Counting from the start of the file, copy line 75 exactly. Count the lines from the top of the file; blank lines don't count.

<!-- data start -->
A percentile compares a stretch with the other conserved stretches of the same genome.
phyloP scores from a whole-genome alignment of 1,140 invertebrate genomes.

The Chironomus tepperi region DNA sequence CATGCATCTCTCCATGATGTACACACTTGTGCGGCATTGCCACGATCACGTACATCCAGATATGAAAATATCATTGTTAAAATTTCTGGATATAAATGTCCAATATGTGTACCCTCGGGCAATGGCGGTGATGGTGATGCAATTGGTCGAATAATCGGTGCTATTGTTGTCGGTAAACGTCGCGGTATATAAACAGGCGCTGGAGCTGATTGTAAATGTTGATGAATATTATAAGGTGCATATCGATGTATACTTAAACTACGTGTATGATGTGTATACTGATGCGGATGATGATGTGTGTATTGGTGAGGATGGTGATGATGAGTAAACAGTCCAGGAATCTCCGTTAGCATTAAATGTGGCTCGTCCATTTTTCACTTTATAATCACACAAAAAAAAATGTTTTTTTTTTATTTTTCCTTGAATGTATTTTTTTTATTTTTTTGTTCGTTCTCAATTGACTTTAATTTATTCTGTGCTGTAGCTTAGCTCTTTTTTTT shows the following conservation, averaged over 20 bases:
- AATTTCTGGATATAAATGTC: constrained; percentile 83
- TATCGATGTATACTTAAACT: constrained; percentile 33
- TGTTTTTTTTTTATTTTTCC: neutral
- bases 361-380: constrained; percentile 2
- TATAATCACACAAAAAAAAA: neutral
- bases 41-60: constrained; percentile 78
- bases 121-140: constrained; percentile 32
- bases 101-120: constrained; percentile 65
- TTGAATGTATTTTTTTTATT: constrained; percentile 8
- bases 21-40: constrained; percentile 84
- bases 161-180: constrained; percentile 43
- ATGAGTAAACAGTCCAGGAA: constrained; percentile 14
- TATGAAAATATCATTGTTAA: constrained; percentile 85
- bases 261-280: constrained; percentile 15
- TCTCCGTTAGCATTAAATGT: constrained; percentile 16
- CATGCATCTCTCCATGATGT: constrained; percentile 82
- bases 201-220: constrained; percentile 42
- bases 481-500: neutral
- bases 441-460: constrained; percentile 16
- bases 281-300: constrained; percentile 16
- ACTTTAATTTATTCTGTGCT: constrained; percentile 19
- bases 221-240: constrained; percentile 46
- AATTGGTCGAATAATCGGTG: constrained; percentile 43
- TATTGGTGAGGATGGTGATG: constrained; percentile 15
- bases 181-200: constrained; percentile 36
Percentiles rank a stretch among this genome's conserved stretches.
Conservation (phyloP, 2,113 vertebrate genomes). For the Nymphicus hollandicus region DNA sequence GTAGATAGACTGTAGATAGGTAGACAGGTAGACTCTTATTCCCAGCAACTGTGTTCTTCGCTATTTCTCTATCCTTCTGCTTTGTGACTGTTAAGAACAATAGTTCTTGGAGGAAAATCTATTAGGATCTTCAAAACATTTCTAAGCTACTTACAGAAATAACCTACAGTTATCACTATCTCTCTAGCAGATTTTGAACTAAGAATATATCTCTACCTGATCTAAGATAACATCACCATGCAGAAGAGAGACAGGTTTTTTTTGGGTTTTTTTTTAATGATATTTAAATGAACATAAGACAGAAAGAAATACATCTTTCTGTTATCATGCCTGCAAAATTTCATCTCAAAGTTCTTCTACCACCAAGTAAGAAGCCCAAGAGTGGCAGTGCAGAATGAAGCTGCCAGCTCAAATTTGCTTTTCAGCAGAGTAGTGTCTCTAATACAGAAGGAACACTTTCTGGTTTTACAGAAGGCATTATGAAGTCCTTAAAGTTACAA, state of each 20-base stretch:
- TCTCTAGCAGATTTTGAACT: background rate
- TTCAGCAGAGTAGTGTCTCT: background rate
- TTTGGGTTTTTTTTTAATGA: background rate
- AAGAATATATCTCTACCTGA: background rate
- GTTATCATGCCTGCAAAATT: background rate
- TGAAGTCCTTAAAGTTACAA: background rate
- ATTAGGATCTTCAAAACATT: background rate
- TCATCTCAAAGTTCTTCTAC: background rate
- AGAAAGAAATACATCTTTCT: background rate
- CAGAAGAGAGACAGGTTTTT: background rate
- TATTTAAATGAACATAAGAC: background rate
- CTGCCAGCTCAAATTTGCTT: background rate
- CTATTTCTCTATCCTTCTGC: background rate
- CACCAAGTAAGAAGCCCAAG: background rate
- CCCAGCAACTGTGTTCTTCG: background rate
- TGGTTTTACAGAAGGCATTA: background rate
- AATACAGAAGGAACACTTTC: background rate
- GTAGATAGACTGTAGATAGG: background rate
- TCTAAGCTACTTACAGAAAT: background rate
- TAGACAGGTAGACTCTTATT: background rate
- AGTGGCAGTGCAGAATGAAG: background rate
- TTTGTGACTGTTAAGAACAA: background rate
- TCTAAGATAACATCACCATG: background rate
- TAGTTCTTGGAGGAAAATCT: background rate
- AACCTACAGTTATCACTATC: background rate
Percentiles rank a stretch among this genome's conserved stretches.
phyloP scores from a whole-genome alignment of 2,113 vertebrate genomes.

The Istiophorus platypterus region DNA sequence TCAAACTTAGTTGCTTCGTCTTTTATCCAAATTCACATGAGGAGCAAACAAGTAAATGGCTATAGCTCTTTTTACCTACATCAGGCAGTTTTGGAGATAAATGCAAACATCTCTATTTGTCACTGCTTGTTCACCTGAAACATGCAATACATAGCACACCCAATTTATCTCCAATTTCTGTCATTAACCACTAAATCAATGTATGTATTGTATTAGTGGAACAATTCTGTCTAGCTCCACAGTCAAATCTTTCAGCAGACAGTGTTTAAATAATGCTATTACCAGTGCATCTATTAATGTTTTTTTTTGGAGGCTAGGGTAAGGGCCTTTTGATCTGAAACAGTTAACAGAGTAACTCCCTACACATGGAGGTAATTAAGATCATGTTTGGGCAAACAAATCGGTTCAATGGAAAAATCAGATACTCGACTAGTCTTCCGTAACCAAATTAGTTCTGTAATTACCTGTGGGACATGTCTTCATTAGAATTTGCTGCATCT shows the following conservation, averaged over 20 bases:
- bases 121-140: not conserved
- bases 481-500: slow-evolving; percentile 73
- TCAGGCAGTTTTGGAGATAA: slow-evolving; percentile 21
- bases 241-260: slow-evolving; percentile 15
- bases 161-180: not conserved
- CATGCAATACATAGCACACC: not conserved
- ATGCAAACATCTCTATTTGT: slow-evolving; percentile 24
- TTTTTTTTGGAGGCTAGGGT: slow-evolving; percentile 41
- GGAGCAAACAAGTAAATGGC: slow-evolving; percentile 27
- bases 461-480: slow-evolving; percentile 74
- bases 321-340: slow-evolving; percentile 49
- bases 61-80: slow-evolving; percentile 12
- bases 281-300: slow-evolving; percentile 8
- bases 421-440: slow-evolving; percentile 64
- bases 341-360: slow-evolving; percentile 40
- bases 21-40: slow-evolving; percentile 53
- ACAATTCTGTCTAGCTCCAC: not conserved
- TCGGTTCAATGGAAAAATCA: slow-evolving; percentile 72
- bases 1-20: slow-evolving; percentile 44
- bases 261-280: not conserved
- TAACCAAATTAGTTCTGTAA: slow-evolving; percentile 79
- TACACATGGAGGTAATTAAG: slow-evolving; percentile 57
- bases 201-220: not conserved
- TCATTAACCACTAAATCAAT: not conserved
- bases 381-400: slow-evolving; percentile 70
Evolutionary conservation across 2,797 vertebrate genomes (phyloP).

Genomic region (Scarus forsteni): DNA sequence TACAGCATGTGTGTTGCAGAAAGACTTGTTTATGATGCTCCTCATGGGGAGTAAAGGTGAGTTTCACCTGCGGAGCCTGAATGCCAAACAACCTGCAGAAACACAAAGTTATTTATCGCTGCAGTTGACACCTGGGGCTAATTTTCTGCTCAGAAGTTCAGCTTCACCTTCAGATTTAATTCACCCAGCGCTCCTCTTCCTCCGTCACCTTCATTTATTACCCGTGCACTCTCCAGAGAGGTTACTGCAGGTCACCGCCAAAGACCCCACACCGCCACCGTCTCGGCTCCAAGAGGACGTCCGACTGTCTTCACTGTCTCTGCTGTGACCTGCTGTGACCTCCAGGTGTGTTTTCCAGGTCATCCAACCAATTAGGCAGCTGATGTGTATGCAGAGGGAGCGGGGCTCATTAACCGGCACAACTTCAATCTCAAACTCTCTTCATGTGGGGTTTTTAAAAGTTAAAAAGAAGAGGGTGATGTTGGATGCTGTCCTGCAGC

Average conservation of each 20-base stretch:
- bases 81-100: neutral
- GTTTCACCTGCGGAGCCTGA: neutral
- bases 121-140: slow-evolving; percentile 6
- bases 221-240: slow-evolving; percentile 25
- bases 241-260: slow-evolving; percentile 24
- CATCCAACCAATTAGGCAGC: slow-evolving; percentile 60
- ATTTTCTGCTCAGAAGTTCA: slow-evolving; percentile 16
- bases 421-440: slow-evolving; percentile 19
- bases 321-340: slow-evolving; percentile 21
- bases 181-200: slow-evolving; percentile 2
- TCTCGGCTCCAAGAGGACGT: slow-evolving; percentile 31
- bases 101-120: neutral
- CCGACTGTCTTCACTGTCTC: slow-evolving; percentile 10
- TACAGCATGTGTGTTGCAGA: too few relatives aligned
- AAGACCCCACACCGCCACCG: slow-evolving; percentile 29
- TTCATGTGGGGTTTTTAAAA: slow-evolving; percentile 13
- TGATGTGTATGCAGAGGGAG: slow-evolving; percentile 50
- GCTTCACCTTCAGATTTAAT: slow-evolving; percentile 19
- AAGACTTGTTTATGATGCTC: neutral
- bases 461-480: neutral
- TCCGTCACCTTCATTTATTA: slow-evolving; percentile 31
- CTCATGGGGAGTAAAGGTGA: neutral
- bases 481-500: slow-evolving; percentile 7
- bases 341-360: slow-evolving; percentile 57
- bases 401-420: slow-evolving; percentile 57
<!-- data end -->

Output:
- ACAATTCTGTCTAGCTCCAC: not conserved